It could be that they're both right - to an extent. That's because there are some unknowns about the effects of some cleaning ingredients, said Urvashi Rangan, senior scientist and policy analyst at Consumers Union, which publishes Consumer Reports. "For the most part, most of the ingredients fall somewhere in between. There's a big gray area," she said. "Thousands of ingredients on the market don't have the safety testing that you might hope they do," with the exception of those proven to be most toxic, she added. It's that gray area between safe and unsafe that worries some consumers, she said. And some ingredients may affect only people with sensitivities to them, Heine said. Some ingredients have proven to be harmful when used incorrectly. Ammonia - commonly found in floor, bathroom tile and glass cleaners - can be irritating to the respiratory passages when inhaled and can burn skin on contact, according to Consumer Reports' Greener Choices Web site, at GreenerChoices.org. And mixing ammonia products with chlorine bleach produces a poisonous gas. Other ingredients are believed to have negative effects on the environment. Nonylphenol ethoxylates _ found in some detergents, stain removers, citrus cleaners, and disinfectants _ "can act as hormone disrupters, potentially threatening the reproductive capacity of fish, birds, and mammals" when released into the environment, according to the Greener Choices site. Read more Consumer Reports information on cleaning products. http://www.greenerchoices.org/products.cfm? product=greencleaning&page=RightChoices To help consumers identify products that use the safest available ingredients, the EPA has developed a Design for the Environment label. A list of products that meet the standards for this program is on the EPA's Web site. Visit the site. www.epa.gov/dfe/pubs/projects/formulat/label.htm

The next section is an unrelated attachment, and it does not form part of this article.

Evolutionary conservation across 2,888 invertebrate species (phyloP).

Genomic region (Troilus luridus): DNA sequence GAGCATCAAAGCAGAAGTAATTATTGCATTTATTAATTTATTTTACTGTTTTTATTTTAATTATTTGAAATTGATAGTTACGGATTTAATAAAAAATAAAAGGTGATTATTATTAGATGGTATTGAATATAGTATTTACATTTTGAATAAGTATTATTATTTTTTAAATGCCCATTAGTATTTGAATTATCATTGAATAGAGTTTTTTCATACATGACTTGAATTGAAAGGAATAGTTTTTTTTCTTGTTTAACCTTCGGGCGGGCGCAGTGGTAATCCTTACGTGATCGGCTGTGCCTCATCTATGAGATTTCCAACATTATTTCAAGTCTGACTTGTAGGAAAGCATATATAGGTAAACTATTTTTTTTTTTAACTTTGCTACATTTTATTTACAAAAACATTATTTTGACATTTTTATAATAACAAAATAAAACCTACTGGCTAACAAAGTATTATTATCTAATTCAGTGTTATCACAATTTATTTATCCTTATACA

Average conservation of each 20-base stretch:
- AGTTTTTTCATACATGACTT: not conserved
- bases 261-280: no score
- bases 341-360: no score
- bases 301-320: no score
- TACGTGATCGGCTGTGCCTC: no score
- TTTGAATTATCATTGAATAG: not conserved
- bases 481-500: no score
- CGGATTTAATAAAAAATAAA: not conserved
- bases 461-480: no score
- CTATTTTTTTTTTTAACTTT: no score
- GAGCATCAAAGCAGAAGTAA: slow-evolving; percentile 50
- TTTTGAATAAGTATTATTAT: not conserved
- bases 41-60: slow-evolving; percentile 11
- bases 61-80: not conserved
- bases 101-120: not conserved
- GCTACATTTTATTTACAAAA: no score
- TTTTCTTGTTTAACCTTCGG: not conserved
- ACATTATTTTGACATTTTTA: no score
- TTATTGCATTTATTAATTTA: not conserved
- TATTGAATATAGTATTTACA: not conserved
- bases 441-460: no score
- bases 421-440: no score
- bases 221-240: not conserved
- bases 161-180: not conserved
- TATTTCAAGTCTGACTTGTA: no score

A FEAR FACTOR?
Some consumers feel that if a product hasn't been proven to cause cancer or reproductive harm it's safe if used as directed, Rangan said. Others are leery of unknown health and environmental effects or are concerned about the consequences if their children are exposed to harmful ingredients. For these people, natural products have a certain appeal.
To address this type of consumer, some products on the market are being made without ammonia, for example, Heine said. Products are also made to be less volatile, so fewer chemicals will enter the air, and cleaning formulas are being made so that they're more biodegradable than their predecessors, she added. But Sansoni, of the Soap and Detergent Association, said that some marketers of natural products as well as activists may "go overboard" and fuel some fears about the use of traditional cleaners. Cleaning products people have been using for years are safe when they're used as directed, he said. And according to a recent survey done by the group, 85 percent of the 1,013 adults who were polled believe that statement. "Most consumers aren't walking around with a chemistry textbook in their pocket. The most important thing on the label is the safety and usage information," he said. Plus, words like "nontoxic" or "natural" or "green" are often marketing terms, and not terms of science, Sansoni said. And on that, Rangan agrees. She advises looking at the ingredients before buying a natural cleaning product. Manufacturers aren't required to detail every ingredient in their products (a protection they're given to guard secrets from competitors). But if a product claims to be natural, make sure the company spells out why, she said. "If you don't see an ingredient list and see something that claims to be natural, you may want to take a pass," Rangan said. That may be especially a good idea if the natural alternative costs more, she said.